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Blood, Sweat and Tears:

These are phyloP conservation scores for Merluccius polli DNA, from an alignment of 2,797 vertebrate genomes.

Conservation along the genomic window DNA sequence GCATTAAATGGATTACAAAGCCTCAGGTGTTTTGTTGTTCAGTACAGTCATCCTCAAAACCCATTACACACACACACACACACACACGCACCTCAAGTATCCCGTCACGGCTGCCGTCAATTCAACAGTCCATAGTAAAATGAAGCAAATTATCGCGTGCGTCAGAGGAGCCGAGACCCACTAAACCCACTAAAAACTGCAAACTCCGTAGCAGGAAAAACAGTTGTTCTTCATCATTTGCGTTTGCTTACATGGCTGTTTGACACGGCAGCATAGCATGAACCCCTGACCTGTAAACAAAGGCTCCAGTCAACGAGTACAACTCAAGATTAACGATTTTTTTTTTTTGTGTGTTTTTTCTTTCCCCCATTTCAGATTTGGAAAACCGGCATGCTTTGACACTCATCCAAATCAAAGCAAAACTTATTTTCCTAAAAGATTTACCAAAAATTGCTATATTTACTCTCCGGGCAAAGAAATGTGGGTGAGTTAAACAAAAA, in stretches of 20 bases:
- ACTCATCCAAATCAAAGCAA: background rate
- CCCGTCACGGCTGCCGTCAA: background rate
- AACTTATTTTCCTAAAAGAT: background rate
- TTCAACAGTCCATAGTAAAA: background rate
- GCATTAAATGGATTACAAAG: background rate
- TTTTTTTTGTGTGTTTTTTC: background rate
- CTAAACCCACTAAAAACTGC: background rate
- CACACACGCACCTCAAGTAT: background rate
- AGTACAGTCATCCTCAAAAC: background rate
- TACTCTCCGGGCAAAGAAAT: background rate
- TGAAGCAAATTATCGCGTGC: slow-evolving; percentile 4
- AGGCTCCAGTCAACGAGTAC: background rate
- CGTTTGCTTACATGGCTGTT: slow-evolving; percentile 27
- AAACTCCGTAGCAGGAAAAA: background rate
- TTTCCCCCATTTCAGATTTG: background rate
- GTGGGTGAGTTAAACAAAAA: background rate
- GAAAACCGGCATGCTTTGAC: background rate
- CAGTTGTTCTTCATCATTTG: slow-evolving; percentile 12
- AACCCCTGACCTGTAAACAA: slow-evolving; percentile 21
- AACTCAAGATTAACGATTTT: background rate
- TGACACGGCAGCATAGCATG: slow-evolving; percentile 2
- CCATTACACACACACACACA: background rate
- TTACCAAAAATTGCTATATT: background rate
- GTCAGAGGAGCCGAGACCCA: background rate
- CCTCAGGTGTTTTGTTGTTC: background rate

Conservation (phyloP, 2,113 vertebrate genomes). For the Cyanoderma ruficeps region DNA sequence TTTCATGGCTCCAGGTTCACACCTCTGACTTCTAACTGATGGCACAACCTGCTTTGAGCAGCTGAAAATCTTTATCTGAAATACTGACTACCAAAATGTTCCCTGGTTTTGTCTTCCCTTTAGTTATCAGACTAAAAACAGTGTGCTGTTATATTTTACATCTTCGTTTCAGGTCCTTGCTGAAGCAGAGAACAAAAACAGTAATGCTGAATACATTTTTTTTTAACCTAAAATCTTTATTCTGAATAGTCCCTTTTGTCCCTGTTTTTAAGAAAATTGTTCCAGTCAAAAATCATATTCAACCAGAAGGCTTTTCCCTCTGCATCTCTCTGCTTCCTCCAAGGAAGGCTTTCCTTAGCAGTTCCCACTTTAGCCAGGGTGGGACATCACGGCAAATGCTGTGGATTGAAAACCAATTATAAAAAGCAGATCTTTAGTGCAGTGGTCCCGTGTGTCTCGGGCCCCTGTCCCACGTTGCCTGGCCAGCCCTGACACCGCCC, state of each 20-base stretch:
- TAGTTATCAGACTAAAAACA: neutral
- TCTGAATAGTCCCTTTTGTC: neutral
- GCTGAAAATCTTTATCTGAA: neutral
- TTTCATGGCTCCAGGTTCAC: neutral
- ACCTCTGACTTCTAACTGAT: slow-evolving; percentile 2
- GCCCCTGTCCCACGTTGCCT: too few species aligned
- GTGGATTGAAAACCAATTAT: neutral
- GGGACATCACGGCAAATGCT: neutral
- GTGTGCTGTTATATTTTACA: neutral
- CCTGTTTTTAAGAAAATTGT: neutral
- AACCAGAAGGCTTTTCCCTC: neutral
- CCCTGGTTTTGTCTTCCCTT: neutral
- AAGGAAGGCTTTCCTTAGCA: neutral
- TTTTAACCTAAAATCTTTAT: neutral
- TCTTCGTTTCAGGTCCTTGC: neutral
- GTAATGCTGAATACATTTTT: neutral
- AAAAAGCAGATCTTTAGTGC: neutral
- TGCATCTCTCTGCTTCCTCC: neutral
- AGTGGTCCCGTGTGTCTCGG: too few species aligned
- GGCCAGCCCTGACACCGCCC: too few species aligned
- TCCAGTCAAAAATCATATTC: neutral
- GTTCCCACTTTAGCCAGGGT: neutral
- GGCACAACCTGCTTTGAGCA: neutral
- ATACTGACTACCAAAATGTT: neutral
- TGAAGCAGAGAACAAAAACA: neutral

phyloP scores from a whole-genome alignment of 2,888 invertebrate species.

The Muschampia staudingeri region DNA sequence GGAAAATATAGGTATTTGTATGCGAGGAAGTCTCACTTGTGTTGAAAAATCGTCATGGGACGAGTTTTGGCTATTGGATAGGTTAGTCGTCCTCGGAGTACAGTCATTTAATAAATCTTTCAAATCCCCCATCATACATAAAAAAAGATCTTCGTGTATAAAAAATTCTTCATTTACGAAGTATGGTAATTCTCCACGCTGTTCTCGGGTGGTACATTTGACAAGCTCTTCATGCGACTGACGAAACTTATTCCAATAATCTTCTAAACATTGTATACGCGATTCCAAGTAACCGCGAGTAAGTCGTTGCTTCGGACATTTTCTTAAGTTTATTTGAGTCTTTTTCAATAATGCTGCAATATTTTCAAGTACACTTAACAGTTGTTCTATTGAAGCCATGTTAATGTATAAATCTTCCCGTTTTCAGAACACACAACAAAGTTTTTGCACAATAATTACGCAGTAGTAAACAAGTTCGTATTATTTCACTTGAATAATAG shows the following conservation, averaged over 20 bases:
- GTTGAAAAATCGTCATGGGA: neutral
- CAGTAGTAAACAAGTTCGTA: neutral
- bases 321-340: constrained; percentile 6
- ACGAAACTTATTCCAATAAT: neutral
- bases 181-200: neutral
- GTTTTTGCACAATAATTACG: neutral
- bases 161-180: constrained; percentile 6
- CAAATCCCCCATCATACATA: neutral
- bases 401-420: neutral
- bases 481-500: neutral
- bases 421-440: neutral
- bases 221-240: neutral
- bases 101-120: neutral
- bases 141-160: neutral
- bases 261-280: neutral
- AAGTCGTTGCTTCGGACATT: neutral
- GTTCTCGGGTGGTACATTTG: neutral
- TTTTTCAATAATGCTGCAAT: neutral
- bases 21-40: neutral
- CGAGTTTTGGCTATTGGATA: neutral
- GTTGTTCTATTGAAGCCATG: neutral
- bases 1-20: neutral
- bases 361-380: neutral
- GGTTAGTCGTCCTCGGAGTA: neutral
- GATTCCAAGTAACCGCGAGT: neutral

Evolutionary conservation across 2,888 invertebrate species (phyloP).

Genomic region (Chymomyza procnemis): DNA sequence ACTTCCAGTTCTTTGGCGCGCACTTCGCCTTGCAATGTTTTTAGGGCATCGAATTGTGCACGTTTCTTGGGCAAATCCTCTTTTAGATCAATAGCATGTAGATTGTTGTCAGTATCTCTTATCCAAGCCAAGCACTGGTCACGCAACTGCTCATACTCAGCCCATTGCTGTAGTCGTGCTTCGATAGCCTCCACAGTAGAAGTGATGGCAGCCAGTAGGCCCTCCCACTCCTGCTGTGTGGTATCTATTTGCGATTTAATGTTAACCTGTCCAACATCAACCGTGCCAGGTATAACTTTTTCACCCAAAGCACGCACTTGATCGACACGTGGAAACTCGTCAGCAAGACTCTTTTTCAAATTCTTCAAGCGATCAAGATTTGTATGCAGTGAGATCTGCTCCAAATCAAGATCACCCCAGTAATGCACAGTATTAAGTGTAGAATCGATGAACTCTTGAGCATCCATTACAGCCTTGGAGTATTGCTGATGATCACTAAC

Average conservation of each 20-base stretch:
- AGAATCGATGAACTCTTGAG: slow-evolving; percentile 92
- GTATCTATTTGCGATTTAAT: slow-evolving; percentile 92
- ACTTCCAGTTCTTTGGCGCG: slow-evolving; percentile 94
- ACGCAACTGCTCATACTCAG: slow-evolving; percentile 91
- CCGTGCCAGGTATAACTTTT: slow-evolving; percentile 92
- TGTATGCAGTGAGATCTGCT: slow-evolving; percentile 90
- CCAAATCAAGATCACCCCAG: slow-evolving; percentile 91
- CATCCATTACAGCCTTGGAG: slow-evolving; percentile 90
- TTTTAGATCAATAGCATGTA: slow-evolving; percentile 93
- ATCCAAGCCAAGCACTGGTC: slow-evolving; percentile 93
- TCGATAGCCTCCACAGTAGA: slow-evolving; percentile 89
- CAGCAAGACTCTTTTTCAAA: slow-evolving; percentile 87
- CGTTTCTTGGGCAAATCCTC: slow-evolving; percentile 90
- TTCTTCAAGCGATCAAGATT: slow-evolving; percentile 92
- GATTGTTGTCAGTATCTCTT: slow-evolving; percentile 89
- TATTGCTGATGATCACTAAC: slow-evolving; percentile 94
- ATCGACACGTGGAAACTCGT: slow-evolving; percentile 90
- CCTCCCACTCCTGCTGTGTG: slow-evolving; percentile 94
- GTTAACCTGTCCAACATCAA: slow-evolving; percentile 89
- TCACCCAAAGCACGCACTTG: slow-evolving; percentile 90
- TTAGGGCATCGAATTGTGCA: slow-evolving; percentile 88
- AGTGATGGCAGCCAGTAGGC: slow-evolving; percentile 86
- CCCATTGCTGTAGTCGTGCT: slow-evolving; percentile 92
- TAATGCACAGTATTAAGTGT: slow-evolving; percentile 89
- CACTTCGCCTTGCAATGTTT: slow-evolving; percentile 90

For six years journalist Richard Donkin made the subject of work his own vocation, and in Blood, Sweat and Tears he places defining moments from its historical development into a cohesive and revealing perspective. Literally starting when humans first began perfecting recognisable employment skills, Donkin examines the critical touchstones that followed and the ways they fit together. Citing sources as disparate as The Dilbert Principle and Peter Drucker's The Future of Industrial Man, he addresses the impact of slavery, organised religion, the time clock, child labour, unionisation, the mid-20th-century workplace appropriations of the German and Japanese governments, women on the factory floor and in the boardroom and current management trends. While cautioning against the further interweaving of work into the "texture of our domestic existence", he notes that the transformation this is now driving is but the latest in an age-old process. "The concept of revolution", he concludes, "is wholly inadequate in describing the changes in the way we live and this thing we call work." --Howard Rothman [via]